Undocumented network_status Events?

I am encountering some odd, seemingly undocumented network_status events when a connection is aborted:

These don’t match anything that should be issued, unless events are being combined in an undocumented way:

From https://github.com/particle-iot/firmware/blob/develop/system/inc/system_event.h :

// Network status. bit 0 is clear if it's a transition state (e.g. powering up, connecting), is set when it's a rest state (connected/ready etc)
network_status_powering_off     = 1<<1 | 0,
network_status_off              = 1<<1 | 1,
network_status_powering_on      = 2<<1 | 0,
network_status_on               = 2<<1 | 1,
network_status_connecting       = 3<<1 | 0,
network_status_connected        = 3<<1 | 1,
// network_status_preparing        = 4<<1 | 0,
// network_status_ready            = 4<<1 | 1,
network_status_disconnecting    = 5<<1 | 0,
network_status_disconnected     = 5<<1 | 1,
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Here is a more concise capture with the entire event sequence logged:

Yes, noticed these myself too and tried to find them in the system framework. I couldn’t find where the events where defined or emitted. I suspect it is somewhere in the closed sourced WICED stack.

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FWIW, these events are missing from my trace:

network_status_disconnecting    = 5<<1 | 0,
network_status_disconnected     = 5<<1 | 1,

so I suspect something is getting corrupted but I don’t have enough information/knowledge about it to make that kind of claim.

Something I thought of is that this could be 10 and 11 hex, but it is not. Here is the logger line:

netlog.error("An unknown Network event was triggered (%d)", param);

Hmmm… this makes me think…

Ok I went back and looked and the issue was that I didn’t have those two statuses covered in my switch…case for capturing events. Here is the new trace:

It turns out that these events ARE undocumented:

But the really confusing part is that the numerical values seemingly don’t match the numbers given in the header file.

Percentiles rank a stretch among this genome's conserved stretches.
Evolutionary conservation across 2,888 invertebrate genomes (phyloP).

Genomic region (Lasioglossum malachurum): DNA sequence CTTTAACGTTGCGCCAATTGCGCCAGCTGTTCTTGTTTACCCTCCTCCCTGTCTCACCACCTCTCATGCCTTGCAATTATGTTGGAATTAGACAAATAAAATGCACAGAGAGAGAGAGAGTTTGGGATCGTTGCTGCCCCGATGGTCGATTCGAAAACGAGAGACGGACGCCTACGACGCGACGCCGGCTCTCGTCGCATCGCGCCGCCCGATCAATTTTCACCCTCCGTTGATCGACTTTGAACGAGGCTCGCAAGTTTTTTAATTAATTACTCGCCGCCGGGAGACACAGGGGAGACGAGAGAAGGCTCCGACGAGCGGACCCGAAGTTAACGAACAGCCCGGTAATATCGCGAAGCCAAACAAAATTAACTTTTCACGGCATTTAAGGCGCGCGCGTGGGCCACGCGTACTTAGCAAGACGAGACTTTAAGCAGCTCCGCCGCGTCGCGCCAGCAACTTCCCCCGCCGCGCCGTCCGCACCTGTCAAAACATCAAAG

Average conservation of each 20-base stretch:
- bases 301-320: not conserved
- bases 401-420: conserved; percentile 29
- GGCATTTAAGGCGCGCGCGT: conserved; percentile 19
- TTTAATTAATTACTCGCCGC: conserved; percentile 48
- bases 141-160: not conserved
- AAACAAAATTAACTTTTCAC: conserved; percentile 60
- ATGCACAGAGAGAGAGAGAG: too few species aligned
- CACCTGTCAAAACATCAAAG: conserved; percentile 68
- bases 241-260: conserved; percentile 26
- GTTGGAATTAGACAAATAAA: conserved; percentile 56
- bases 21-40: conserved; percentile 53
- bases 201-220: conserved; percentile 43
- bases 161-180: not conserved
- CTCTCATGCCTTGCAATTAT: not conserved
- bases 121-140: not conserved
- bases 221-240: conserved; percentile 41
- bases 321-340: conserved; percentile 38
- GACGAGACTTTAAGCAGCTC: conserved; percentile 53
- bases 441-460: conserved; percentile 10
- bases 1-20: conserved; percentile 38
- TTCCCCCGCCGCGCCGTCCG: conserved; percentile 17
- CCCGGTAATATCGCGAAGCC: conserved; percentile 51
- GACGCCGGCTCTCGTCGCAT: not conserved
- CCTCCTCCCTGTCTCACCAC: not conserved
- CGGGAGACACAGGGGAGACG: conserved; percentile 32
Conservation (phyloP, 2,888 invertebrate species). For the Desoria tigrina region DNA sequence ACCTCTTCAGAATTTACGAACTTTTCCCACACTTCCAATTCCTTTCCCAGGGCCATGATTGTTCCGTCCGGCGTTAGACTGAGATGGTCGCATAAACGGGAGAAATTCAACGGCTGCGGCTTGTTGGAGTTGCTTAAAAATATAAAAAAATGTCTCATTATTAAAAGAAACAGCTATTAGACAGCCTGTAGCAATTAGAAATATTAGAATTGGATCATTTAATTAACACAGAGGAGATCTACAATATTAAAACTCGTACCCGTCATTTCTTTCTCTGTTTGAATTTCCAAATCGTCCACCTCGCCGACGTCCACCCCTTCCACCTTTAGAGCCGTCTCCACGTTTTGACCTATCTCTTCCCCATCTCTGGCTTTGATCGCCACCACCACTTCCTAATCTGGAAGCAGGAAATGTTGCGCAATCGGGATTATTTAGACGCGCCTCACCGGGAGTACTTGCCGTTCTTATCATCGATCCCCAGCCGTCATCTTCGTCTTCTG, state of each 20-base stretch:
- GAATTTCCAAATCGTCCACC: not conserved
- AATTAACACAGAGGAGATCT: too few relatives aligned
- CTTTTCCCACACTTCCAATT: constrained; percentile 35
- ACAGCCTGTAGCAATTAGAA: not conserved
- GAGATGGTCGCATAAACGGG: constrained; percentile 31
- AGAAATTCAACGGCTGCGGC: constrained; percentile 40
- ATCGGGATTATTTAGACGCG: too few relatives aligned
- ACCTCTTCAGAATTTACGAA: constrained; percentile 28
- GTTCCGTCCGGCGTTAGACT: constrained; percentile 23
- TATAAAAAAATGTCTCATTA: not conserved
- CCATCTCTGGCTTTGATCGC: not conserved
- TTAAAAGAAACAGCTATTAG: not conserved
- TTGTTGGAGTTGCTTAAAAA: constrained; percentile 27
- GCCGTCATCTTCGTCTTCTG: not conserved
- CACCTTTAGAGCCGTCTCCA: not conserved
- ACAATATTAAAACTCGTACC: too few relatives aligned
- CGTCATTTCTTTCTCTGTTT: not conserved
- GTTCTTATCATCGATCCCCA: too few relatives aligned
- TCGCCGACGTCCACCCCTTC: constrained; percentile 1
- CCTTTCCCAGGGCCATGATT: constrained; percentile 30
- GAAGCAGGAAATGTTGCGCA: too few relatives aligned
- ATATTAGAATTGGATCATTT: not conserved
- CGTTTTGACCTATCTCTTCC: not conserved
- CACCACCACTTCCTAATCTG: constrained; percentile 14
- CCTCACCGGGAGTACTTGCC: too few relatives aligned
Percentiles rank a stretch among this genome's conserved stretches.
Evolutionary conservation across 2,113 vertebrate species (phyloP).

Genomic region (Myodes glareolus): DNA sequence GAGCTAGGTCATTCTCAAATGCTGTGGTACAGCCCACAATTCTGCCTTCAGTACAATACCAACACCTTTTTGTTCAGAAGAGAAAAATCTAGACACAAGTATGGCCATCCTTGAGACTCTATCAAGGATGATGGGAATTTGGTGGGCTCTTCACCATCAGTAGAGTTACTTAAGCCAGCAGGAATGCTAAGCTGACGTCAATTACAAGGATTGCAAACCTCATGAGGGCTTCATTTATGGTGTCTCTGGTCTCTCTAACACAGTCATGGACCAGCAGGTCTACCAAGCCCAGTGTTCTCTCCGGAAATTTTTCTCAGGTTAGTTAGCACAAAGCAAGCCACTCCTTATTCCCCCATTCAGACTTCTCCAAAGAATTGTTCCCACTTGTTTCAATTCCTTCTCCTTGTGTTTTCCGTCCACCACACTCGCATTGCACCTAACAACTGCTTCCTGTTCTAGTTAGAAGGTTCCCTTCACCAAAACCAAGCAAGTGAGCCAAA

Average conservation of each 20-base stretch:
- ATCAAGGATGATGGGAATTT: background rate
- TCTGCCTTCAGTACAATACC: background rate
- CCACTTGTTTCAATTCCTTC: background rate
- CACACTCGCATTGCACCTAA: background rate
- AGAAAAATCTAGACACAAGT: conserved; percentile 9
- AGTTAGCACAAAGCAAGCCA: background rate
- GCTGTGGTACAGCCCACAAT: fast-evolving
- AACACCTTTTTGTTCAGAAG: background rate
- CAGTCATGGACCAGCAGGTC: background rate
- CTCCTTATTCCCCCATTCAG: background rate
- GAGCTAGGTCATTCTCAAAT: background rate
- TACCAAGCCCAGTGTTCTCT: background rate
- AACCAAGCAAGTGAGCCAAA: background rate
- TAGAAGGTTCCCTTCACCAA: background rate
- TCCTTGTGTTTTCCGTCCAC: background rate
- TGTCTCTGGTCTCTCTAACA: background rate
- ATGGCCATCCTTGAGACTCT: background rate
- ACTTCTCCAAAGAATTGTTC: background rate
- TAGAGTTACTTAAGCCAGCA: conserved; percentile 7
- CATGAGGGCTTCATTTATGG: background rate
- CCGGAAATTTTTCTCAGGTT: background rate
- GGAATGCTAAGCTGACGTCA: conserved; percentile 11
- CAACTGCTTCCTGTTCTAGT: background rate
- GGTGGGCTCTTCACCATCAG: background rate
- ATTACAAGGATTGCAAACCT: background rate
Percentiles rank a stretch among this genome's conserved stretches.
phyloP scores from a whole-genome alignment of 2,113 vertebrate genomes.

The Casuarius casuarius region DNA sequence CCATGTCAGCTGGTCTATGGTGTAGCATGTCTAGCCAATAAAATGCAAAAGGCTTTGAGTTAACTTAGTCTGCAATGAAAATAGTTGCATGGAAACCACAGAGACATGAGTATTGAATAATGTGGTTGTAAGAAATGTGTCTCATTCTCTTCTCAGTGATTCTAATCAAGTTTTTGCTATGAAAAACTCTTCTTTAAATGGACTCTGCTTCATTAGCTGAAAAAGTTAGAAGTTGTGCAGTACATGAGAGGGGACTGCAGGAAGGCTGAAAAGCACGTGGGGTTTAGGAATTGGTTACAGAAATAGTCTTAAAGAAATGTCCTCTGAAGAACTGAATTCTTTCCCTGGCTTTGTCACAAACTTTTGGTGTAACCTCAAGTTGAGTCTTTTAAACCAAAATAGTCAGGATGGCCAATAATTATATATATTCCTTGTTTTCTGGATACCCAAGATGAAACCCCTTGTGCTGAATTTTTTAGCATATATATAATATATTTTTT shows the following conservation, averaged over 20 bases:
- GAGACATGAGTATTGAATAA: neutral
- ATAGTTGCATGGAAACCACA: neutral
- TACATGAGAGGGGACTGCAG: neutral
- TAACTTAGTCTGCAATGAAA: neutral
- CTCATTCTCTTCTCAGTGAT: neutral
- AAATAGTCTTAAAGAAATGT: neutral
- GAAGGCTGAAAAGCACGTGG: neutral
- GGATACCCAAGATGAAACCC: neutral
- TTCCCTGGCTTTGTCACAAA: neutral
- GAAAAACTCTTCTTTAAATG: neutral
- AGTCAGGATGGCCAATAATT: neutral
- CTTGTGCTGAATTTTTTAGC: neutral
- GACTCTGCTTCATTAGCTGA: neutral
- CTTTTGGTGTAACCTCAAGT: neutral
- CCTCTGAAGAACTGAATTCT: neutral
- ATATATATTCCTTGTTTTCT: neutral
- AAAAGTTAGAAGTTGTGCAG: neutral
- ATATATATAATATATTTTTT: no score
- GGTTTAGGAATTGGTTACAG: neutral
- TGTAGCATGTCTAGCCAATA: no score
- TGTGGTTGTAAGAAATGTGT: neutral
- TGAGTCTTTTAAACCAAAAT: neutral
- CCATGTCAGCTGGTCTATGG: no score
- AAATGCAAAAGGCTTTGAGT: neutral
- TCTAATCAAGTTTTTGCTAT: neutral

AFAICT they do match.
You may have considered it already, but 5<<1 and 5<<1 | 1 do actually calculate to 10 & 11 (decimal %d).

5 = 0x05 = 0b00000101 -> <<1 -> 0b00001010 = 0x0A = 10 -> 10 | 1 = 11

So - at least for the log posted in your previous post - …

… they are not missing but only reported as “unknown”

Damn I feel stupid. I have a lot of experience with bit manipulation but somehow I read it as a shift by 5 instead of a shift by 1, so a multiply by 2.

The header file is fine.

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I did the same, I read 5<<1 as 1<<5 which is 0x10 and 0x11 :slight_smile:

…not used to seeing regular numbers bit-shifted in this way…

Yes, once I added them to the switch statement everything worked reasonably.

I stand by the post title though-- these events are undocumented since I had to go to the source code to find them.

Try again :wink:

You are shifting by 4.

Obviously I meant 0b0.1 << 5…
:clock1: :sleeping_bed:

1<<5 is shifting 1 (irrespective whether you write 1 << 5, 0x01 << 5 or 0b00000001 << 5) five binary places and all of that would end in 0b00100000 = 0x20 = 32


Still wrong. 1<<5 is 32, 0x20. You need more coffee.

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Yes… guys… I know… It’s been a long day…


Has just started here :sunglasses: :sunrise:



network_status_disconnecting and network_status_disconnected are not documented, so if implementing a network status event handler, be aware that these events should be expected as well.